Recently . . . [more]
Maritime Law Book has been re-designing its website. As of the date of writing, I hadn’t seen an announcement. It was just something I happened to notice on May 3, 2011.
The change I’m going to talk about isn’t the most obvious one to a casual observer, but it is a very welcome one. The change I particularly want to notice is that people can now create links like this one to cases reported by Maritime Law Book:
The best way to cite a case is to provide a hyperlink. Because of that, the people who report cases on . . . [more]
[This is the fifth in a series of columns about the trends, theories, principles and realities that have influenced the redesign of the new library of Osgoode Hall Law School – part of the renovation and rebuilding of the School currently underway.]
The topic of this column was suggested to me when I read Karen Sawatzky’s interesting column on “Future Ready Libraries”. In her column, Karen refers to The ARL 2030 Scenarios (Washington, DC: Association of Research Libraries, October 2010), which imagines four possible futures for our research libraries. I find such exercises interesting and a good catalyst . . . [more]
Users sometimes want to find law journal articles on a particular subject. Other users know the title of the article they need, but they don’t know what law journal published the article. And sometimes users want to find all the articles an author has published, when the author has published articles in many journals and even in a variety of languages. They can consult standard journal indexes, but other, nontraditional indexes such as the OPACs and databases described below can be useful for more comprehensive and/or up-to-date searches.
The Peace Palace Library at the Hague, the Netherlands, has made its . . . [more]
I recently celebrated five years working in a law library. I graduated with my library technician diploma eight years ago, and yet I still feel new to the library world. I think part of the reason for that is I have a relentless curiosity about everything, so I’m always asking questions. My latest wonderings today are about Knowledge Management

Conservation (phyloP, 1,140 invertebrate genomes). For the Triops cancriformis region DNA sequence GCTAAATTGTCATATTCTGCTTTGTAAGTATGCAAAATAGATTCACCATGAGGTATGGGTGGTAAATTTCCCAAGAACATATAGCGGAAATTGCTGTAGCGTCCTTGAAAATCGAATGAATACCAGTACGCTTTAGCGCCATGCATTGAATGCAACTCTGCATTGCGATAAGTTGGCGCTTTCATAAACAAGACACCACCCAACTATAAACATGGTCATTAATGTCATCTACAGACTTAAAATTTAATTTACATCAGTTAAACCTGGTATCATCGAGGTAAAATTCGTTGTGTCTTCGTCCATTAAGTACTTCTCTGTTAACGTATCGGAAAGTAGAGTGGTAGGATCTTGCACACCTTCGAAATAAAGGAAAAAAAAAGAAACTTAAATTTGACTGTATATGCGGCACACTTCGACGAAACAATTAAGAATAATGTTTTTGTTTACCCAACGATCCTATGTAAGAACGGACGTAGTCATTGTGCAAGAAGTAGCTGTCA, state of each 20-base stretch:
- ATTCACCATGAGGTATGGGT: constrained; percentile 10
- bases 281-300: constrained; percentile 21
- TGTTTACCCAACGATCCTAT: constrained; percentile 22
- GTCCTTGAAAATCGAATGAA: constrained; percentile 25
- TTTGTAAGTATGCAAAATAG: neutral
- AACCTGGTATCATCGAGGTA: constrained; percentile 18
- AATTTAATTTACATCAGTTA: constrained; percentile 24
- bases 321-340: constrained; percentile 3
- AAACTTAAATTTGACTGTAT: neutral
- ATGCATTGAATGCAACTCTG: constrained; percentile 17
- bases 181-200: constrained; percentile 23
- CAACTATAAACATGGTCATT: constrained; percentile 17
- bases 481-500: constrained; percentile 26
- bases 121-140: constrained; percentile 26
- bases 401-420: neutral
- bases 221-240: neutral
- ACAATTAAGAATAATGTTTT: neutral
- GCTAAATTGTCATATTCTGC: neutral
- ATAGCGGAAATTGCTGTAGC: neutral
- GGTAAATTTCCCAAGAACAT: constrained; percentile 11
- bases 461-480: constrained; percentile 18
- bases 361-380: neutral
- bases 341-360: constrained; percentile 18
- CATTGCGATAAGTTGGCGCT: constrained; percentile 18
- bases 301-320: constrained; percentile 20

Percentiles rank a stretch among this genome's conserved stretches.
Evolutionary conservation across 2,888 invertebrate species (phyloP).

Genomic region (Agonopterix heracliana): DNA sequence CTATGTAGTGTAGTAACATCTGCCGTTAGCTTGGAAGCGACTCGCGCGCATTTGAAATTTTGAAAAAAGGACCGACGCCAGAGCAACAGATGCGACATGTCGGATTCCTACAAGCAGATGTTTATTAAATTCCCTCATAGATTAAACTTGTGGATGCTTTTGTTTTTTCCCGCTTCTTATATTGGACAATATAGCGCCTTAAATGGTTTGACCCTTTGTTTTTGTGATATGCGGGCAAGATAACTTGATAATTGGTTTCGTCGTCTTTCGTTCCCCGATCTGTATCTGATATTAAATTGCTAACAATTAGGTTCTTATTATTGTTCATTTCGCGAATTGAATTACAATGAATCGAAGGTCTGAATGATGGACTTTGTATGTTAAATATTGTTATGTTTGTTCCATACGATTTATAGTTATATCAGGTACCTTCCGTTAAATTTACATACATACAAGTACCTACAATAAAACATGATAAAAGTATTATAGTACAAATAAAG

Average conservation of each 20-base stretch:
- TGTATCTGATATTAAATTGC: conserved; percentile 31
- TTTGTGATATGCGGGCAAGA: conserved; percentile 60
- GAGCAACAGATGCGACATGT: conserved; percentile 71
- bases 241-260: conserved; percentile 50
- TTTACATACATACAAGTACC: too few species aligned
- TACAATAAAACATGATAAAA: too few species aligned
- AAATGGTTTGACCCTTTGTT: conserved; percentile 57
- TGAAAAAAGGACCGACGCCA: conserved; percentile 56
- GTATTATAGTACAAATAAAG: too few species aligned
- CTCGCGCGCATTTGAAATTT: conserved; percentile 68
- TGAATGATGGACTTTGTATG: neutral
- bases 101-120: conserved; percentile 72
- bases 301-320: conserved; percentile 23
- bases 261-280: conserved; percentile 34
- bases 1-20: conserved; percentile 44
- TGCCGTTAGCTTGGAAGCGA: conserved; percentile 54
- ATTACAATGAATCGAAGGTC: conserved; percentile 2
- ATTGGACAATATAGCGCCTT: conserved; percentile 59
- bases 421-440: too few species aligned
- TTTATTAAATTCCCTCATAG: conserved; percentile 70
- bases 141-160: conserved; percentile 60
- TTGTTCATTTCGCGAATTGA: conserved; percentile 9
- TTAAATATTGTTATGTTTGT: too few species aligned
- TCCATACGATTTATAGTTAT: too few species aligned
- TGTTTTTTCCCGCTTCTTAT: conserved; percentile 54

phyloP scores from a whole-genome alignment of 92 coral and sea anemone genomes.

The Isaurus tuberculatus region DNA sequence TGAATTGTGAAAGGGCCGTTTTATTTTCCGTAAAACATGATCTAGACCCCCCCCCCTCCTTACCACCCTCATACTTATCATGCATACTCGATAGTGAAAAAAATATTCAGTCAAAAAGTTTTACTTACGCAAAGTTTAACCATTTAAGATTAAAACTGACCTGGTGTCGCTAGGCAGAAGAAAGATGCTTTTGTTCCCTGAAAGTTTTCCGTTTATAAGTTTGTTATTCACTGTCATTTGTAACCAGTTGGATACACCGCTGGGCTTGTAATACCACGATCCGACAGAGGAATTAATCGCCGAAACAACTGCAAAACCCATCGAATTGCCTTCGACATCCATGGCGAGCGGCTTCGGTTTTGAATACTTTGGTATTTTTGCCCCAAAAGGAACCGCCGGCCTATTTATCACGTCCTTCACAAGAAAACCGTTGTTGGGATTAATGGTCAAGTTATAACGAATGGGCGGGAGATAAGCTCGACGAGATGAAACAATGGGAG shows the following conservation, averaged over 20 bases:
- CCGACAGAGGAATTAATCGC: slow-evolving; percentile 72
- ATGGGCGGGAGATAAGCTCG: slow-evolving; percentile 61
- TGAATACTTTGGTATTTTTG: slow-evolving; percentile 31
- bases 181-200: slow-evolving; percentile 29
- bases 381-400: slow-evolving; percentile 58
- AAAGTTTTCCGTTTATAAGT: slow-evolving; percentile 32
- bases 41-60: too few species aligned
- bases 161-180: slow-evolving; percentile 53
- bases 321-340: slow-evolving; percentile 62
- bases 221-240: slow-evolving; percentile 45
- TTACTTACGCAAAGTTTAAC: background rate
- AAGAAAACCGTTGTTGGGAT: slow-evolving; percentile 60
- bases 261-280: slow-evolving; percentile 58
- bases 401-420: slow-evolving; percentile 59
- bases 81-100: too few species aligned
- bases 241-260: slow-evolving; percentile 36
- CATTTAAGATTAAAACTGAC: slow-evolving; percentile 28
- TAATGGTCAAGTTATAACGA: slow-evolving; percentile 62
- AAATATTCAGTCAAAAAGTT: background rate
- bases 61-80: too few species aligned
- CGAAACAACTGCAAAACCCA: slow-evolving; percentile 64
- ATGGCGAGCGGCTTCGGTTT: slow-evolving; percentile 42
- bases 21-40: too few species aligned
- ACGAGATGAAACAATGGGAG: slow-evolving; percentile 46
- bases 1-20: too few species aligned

My knowledge of Knowledge Management is self-taught; what I’ve read on blogs and white papers, and what I’ve gleaned in conversations with KM practitioners. I’ve been thinking about it a lot more lately, since I recently left one firm to join . . . [more]
No matter how good a library is, space and economic constraints mean that it simply cannot carry everything a researcher might need. As a result, libraries rely on other libraries to help fill in the gaps in their collection. (This practice has its flaws, most notably being what happens when the other libraries stop carrying the materials you need, but that’s another column.) I run the library of a Vancouver law firm so my “go to” libraries (as you might expect) are the B.C. Courthouse Libraries and the University of British Columbia’s Law Library. However, I also use the . . . [more]
Over the past year, I have been working on a book about the evolution of legal information in my lifetime. It is probably one of those projects that will never be finished but it is worth trying. The vagaries of time and fate placed me in an excellent position to observe the shift in the tectonic plates of legal research. When I graduated from law school in 1974, the world of printed legal information was at the end of its golden age. The West National Reporter System, the American Digest System and Shepard’s Citators were ascendant. The cutting edge of . . . [more]